When I talk to people about machine learning on phones and devices I often get asked “What’s the killer application?“. I have a lot of different answers, everything from voice interfaces to entirely new ways of using sensor data, but the one I’m most excited about in the near-team is compression. Despite being fairly well-known in the research community, this seems to surprise a lot of people, so I wanted to share some of my personal thoughts on why I see compression as so promising.
I was reminded of this whole area when I came across an OSDI paper on “Neural Adaptive Content-aware Internet Video Delivery“. The summary is that by using neural networks they’re able to improve a quality-of-experience metric by 43% if they keep the bandwidth the same, or alternatively reduce the bandwidth by 17% while preserving the perceived quality. There have also been other papers in a similar vein, such as this one on generative compression, or adaptive image compression. They all show impressive results, so why don’t we hear more about compression as a machine learning application?
We don’t (yet) have the compute
All of these approaches require comparatively large neural networks, and the amount of arithmetic needed scales with the number of pixels. This means large images or video with high frames-per-second can require more computing power than current phones and similar devices have available. Most CPUs can only practically handle tens of billions of arithmetic operations per second, and running ML compression on HD video could easily require ten times that.
The good news is that there are hardware solutions, like the Edge TPU amongst others, that offer the promise of much more compute being available in the future. I’m hopeful that we’ll be able to apply these resources to all sorts of compression problems, from video and image, to audio, and even more imaginative approaches.
Natural language is the ultimate compression
One of the other reasons I think ML is such a good fit for compression is how many interesting results we’ve had recently with natural language. If you squint, you can see captioning as a way of radically compressing an image. One of the projects I’ve long wanted to create is a camera that runs captioning at one frame per second, and then writes each one out as a series of lines in a log file. That would create a very simplistic story of what the camera sees over time, I think of it as a narrative sensor.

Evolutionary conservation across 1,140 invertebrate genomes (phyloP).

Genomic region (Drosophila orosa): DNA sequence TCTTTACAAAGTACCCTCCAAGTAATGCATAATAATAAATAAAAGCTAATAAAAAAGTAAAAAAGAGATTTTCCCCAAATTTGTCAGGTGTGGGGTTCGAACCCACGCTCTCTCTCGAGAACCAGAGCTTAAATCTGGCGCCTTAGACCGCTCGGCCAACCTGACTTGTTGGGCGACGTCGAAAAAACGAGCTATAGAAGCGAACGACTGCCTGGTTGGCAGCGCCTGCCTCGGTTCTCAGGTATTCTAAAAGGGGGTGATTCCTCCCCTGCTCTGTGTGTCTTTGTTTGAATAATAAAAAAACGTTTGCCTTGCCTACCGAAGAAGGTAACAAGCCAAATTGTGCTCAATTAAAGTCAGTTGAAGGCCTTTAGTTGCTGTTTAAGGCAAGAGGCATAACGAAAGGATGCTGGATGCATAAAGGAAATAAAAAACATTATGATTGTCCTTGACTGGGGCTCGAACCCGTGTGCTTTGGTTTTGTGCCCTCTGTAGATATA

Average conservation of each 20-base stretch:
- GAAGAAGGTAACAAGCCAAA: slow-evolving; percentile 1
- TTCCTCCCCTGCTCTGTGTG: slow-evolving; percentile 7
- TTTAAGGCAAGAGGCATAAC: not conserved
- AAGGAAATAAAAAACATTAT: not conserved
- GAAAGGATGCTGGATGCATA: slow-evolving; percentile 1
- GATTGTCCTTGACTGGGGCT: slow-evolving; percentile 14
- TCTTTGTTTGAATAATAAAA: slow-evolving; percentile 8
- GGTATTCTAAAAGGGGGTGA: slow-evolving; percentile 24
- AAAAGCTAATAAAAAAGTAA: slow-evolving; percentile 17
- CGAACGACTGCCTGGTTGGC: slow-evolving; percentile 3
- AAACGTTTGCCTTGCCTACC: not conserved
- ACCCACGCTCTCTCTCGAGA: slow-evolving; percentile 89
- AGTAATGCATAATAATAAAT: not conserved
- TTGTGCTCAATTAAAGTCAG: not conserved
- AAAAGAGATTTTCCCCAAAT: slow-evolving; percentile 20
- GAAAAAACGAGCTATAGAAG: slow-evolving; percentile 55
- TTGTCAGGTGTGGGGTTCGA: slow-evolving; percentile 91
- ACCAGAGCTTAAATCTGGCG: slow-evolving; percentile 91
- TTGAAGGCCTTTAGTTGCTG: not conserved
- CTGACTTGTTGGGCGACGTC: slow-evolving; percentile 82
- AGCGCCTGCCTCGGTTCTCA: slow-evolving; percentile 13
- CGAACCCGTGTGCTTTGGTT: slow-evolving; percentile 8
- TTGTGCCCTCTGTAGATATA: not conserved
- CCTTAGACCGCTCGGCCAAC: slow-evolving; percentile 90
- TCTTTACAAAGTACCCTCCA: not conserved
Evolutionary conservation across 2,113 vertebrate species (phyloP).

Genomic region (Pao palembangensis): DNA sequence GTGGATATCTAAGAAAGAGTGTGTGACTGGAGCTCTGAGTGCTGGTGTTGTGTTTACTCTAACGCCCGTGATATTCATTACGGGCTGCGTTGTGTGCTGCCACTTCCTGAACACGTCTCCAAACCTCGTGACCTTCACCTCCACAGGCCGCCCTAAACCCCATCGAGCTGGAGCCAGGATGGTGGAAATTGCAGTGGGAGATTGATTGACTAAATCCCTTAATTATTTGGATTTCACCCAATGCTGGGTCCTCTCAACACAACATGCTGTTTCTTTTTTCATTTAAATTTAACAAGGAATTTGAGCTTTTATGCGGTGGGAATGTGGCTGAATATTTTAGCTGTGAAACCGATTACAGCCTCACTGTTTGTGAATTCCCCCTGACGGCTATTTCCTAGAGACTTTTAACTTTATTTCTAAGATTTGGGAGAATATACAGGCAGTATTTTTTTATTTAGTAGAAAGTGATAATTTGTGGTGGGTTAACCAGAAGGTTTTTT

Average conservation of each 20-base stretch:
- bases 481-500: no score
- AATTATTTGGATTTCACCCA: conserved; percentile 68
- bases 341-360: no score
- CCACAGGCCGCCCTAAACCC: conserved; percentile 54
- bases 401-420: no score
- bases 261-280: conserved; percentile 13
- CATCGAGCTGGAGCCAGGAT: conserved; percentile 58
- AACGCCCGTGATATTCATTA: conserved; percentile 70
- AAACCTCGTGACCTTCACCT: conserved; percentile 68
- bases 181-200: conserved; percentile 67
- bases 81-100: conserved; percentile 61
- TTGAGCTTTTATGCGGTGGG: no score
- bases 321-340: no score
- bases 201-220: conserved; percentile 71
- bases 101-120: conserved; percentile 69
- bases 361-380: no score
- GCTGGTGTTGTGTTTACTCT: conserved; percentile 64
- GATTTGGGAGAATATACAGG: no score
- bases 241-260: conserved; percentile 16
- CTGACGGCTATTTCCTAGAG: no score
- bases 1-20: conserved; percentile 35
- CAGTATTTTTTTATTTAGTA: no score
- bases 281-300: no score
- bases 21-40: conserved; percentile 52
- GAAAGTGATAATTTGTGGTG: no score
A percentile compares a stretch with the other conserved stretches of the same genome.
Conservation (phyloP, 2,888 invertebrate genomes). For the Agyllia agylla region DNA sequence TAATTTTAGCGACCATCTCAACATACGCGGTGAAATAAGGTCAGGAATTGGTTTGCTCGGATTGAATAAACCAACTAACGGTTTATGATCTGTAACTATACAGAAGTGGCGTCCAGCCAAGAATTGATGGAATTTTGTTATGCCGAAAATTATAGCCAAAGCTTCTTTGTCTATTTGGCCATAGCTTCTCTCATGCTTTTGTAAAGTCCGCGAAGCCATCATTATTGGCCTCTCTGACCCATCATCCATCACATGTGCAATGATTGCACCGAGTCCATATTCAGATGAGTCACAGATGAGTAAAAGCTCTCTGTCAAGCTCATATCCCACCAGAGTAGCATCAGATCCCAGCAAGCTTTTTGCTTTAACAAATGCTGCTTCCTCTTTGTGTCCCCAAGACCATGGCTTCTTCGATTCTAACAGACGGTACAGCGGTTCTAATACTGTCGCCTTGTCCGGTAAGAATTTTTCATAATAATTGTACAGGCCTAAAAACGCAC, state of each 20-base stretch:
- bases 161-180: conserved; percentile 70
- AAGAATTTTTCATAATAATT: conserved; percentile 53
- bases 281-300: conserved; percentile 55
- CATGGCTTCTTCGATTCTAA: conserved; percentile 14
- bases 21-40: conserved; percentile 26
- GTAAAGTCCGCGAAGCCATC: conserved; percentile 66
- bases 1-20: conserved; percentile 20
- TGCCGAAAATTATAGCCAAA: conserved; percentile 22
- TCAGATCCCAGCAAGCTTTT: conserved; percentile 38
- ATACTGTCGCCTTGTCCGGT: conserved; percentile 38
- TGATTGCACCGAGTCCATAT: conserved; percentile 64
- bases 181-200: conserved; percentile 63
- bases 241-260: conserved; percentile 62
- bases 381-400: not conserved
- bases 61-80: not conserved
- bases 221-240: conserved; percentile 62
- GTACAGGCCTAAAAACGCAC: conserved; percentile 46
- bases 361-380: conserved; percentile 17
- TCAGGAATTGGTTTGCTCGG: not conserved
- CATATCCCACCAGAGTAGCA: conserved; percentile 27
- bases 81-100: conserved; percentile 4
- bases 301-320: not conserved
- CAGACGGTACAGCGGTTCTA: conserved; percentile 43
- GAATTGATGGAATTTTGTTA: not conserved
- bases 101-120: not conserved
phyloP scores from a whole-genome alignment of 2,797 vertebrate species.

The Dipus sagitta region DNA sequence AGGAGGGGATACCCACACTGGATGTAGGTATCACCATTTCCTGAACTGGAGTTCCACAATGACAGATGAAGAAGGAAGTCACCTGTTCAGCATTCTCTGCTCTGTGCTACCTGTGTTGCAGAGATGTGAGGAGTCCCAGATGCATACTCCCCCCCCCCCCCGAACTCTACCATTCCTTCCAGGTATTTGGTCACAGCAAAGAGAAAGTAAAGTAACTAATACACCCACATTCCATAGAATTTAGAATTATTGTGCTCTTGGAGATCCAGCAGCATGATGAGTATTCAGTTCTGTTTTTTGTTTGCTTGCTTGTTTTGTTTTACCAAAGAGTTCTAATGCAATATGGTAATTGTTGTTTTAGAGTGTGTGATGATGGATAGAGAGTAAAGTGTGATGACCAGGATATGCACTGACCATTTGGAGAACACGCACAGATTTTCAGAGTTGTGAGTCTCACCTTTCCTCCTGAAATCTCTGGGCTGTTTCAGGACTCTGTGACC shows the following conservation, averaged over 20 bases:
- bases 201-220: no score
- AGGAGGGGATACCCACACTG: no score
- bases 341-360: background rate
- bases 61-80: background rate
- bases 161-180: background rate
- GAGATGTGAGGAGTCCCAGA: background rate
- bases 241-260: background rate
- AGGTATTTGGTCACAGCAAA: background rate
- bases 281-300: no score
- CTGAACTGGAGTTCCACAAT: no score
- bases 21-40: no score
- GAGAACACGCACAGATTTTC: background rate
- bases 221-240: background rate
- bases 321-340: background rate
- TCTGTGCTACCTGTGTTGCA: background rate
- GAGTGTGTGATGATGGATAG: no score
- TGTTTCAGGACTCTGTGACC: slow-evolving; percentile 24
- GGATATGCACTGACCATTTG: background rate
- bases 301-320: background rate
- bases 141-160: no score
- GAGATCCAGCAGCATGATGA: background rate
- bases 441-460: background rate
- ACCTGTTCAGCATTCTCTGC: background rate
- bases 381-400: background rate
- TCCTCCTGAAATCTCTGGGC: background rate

The reason I think of this as compression is that you can then apply a generative neural network to each caption to recreate images. The images won’t be literal matches to the inputs, but they should carry the same meaning. If you want results that are closer to the originals, you can also look at stylization, for example to create a line drawing of each scene. What these techniques have in common is that they identify parts of the input that are most important to us as people, and ignore the rest.
It’s not just images
There’s a similar trend in the speech world. Voice recognition is improving rapidly, and so is the ability to synthesize speech. Recognition can be seen as the process of compressing audio into natural language text, and synthesis as the reverse. You could imagine being able to highly compress conversations down to transmitting written representations rather than audio. I can’t imagine a need to go that far, but it does seem likely that we’ll be able to achieve much better quality and lower bandwidth by exploiting our new understanding of the patterns in speech.
I even see interesting possibilities for applying ML compression to text itself. Andrej Karpathy’s char-rnn shows how well neural networks can mimic styles given some examples, and that prediction is a similar problem to compression. If you think about how much redundancy is in a typical HTML page, it seems likely that there would be some decent opportunities for ML to improve on gzip. This is getting into speculation though, since I don’t have any ML text compression papers handy.
Compression is already a budget item
One of the things I learned while unsuccessfully trying to sell to businesses during my startup career was that it was much easier to make a sale if there was already a chunk of money allocated to what you were selling. The existence of a budget line item meant that the hard battle over whether the company should spend money on a solution had already been won, now the only questions was which solution to buy. That’s one of the reasons why I think that ML could make dramatic inroads in this area, because manufacturers already have engineers, money, and silicon area earmarked for video and audio compression. If we can show that adding machine learning to existing solutions improves them in measurable ways (for example quality, speed, or power consumption) then they will be adopted quickly.
Bandwidth costs users and carriers money, and quality and battery life are selling points for products, so the motivation behind adopting ML for compression is much more direct than many other use cases. Existing research shows that it can be very effective, and I’m optimistic that there’s a lot more to be discovered, so I’m hopeful that it will develop into a key use of the technology.